Tag Archives: wordpress

Using the WordPress menu for a sitemap page

Today I had to research how to use WordPress’ Menu system as the basis for a sitemap page. In the past I used the “HTML Page Sitemap” plugin to turn the site’s pages and their hierarchies into a sitemap page. Today however I had to find a solution for a site that uses the hierarchies of the menus, but not the parent/child and ordering system of the pages themselves.

Let me cut to the end and share the best solution I found. The WP Realtime Sitemap plugin does exactly what I wanted and much more. The key to make it work for the above scenario is to do the following on the plugin’s setting page (after installation and activation):

  • Under the “Display Settings” header only the “Show Menu” option should be ON
  • Under the “Order Settings” header the 1st order should be “Menu”

I need to mention two more links as they were part of my research.

  • Last April Jean Galea wrote the “The Ultimate Guide to WordPress 3 Menus.” The “Building a Sitemap” section of the doc gives instruction exactly what the heading suggests.  He gave credit for the original developer of the idea, including the shortcode: CosmosLabs.
  • I also found a code snippet from last May on Snipplr.com for the same purpose. I didn’t test it, but it looks functional.


SEO Daily links: Google Places’ features, problems and citations sources + mobile linkbuilding and CTR estimation

Useful fact of the day: WordPress MU (MultiUser) allows running multiple blogs from one installation, under different subdomains or directories

Useless fact of the day: There are more Americans on Facebook than have passports. 150 million vs. 115 million. (Source: Tripl)

And now onto today’s SEO links with my comments in italics:

  • Mike Blumenthals pointed out three features that got more prominent display in Google Places: Coupon, streetview, ratings.
    These changes make Places even more relevant and interesting both for businesses and consumers.

  • Blumenthals also shared a really useful tip on what to do, when Google Places listing says “We currently do not support the location”
    This was much appreciated as we were having the kind of issue mentioned here.

  • WhiteSpark logoRand Fishkin gave tips on “how to find find the sources Google may be using to resource their Places data.
    I finally got a hint why the sudden (and generally positive) changes to Google Plcaes are happening now: FTC’s investigation into “complaints by sources like Yelp, TripAdvisor and Citysearch who claimed that Google unfairly used their content to make the Places pages results useful without compensation or traffic.
    Plus I got a reference to good citation research tool: WhiteSpark.

  • Bryson Meunier outlinedBetter Mobile Linkbuilding In 5 Easy Steps
    So far I consistently avoided commenting on mobile SEO. I don’t have a webenabled smartphone so personally I am not in this market. This simple reason made me not want to go to this increasingly important segment of the SEO world. But I know that I cannot avoid it forever, so this article is as good as any to start paying attention to it.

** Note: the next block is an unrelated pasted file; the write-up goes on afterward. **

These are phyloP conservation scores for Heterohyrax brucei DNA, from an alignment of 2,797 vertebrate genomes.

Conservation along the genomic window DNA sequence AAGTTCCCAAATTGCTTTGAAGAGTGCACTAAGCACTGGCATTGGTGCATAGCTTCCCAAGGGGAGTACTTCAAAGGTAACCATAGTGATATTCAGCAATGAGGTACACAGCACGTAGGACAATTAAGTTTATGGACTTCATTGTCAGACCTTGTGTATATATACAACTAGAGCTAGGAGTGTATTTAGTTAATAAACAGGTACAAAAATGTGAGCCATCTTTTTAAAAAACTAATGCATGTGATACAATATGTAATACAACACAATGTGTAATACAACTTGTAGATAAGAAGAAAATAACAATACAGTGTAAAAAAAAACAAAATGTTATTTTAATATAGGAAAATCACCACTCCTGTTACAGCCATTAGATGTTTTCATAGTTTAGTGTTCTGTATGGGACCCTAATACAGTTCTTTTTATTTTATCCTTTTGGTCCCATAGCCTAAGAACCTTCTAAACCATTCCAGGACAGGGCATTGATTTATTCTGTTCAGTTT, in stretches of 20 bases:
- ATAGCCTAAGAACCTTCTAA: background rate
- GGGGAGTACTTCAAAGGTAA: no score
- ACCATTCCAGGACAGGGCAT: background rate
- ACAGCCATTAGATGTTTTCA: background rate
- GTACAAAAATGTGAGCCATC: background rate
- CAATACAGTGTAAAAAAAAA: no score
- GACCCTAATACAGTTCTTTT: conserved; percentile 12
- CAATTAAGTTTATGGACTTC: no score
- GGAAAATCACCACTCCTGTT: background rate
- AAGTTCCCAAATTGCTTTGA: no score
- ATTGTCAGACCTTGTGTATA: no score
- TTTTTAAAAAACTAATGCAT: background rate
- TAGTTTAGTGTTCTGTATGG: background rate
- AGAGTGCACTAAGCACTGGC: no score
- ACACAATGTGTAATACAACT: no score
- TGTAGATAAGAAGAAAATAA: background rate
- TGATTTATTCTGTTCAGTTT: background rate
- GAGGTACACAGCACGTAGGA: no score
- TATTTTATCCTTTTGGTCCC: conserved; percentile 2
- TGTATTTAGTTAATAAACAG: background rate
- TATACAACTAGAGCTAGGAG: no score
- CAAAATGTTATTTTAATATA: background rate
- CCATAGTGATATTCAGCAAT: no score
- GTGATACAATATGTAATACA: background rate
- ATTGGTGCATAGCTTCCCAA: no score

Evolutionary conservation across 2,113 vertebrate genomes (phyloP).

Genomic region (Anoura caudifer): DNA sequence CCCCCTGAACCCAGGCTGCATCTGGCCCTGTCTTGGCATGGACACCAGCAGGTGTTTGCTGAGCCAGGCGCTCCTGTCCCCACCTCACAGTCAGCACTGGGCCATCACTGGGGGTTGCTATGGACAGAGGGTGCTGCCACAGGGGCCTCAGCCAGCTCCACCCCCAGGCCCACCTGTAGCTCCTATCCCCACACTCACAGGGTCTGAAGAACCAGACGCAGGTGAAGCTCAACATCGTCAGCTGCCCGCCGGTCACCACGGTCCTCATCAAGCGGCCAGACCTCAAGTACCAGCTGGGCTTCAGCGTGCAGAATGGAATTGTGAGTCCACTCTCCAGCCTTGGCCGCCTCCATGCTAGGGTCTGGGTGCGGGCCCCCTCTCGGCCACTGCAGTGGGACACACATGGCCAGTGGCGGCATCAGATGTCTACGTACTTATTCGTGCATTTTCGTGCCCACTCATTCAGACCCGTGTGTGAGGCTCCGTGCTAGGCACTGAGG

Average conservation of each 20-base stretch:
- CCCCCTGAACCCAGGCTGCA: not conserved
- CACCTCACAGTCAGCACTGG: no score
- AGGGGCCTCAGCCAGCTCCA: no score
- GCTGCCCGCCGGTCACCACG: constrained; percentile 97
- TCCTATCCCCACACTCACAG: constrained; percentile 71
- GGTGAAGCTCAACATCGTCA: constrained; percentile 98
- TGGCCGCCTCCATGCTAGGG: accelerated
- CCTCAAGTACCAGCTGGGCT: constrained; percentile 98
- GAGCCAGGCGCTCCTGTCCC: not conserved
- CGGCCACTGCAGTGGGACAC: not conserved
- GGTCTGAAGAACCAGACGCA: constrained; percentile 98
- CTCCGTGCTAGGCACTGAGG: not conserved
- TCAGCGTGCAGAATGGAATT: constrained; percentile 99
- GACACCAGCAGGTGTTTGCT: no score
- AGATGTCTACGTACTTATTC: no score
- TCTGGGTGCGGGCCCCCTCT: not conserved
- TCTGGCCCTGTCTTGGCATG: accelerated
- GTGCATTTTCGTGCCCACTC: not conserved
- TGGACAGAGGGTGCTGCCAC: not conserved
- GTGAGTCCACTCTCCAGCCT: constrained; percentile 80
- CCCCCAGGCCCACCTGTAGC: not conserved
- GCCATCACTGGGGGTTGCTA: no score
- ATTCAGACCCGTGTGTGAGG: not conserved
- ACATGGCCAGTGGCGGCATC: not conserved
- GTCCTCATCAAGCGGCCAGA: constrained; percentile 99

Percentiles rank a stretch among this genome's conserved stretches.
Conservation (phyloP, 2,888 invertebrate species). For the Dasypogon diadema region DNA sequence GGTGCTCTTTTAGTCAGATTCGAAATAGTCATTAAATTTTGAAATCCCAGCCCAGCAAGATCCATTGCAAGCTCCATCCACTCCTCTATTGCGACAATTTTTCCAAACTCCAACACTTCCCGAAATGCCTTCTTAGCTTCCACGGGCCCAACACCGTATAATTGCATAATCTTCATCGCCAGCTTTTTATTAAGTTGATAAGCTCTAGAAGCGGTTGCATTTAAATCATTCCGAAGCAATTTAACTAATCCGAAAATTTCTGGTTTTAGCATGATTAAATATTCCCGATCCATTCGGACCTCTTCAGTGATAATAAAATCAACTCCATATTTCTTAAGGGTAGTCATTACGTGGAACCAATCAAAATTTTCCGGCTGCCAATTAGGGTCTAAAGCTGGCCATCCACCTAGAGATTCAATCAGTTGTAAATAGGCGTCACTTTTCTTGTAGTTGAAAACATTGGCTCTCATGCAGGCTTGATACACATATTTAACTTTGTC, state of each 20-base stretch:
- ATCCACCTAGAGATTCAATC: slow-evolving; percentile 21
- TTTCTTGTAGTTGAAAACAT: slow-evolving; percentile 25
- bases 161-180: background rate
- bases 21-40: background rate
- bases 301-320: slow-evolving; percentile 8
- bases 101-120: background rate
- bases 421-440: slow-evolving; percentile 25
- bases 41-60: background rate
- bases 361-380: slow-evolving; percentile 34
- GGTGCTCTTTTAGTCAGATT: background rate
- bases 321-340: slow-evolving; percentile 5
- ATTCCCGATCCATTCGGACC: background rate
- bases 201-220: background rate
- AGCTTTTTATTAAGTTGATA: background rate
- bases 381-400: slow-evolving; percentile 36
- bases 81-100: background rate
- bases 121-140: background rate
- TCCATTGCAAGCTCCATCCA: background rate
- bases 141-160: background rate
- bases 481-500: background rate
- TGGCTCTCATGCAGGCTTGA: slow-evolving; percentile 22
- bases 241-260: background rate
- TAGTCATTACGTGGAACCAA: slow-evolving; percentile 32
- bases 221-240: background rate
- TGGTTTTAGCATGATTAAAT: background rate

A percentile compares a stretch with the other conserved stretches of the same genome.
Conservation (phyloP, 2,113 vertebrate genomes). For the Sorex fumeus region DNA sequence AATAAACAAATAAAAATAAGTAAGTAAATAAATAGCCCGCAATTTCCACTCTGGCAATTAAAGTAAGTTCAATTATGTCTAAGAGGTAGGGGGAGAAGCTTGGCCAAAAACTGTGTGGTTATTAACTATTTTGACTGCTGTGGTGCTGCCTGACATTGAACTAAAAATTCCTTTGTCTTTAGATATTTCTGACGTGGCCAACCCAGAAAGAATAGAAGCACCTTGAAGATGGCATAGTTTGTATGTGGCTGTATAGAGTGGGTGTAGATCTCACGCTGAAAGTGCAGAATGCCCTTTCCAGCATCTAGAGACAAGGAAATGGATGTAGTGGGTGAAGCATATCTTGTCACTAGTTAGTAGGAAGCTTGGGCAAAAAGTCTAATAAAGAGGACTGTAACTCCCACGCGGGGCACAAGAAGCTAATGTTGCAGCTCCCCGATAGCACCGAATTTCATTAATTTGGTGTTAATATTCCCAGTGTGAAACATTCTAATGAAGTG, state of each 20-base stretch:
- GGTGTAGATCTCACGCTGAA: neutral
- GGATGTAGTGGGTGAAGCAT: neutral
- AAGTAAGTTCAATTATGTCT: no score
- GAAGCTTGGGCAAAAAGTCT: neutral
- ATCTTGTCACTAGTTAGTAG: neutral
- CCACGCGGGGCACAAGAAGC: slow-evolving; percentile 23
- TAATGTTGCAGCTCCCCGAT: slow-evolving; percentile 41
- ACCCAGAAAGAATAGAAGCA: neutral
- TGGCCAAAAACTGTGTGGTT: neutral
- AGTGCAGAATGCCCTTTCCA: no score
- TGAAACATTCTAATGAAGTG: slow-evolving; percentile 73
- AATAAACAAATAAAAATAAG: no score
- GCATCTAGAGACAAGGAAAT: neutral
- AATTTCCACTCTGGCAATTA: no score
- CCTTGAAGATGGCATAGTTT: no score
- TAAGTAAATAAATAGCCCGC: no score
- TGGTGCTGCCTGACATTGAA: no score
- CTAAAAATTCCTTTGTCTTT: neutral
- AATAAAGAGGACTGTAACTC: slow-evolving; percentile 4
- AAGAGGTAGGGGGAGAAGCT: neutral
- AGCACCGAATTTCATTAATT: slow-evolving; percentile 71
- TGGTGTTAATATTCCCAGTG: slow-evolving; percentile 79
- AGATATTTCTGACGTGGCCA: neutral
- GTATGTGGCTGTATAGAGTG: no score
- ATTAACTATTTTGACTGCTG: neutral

• Slingshot SEO presented its study on answering the question “How many visitors can we expect, if we rank [x]?
    The heavily qualified answer 17 to 21% CTR for #1 position. 10% for #2, 5-9% for #3 and then it goes way down. Good to know, even if it is not quotable without the “qualifications/explanation.

SEO Daily links: verification issues, keyword difficulty, faster pages, social media engagement

Jetpack logoUseful tool of the day: Jetpack  is a set of WordPress plugins, most of which was previously only available for blogs/sites hosted on WordPress.com. My two favorite parts: Shortcode for adding movies, images, and more to your posts and pages with a single line of code and the WP.me URL shortener.

And now onto today’s SEO links with my comments in italics:

  • Danny Sullivan pointed out the hindrances of verification of real people, i.e. celebrities on 3 major platforms: Twitter, Google, Facebook.
    I can understand how it is a major headache for famous people but thought it isn’t my concern. Then I checked and found that there are 13 people on Facebook even with relatively rare name. What if one of us becomes known. And what about the others?
  • Tom Schmitz explained what to look for when examining keyword difficulty.
    Excellent introduction to a topic, that is key to SEO, but so far didn’t have an opportunity/reason to dive in. Now at least I got a master overview of the logic behind it.
  • Leah Tyler posted an informative set of tips on how to read resumes.
    My favorite bit: “Wondering if you should include your GPA on your résumé? If you received below a 3.5 GPA, then you may not want to showcase it on your résumé. But above a 3.5? Heck ya!” So I am adding it back again, even though I thought it would have little relevance in the business word.
  • Rob Snell reminded us that how fast a page loads still matters.
    The best takeaway from it was the recommendation of using this free testing tool: tools.pingdom.com
  • Greg Sterling pulled some interesting numbers from Palore’s research on US SMBs (small businesses) social media use and engagement.
    The key numbers: 38.3 % of SMBs have fewer than 100 Facebook Likes and 16% has more than 1000. Regarding Twitter followers the respective numbers are 44.5% and 18.5%. The lower numbers suggest low engagement.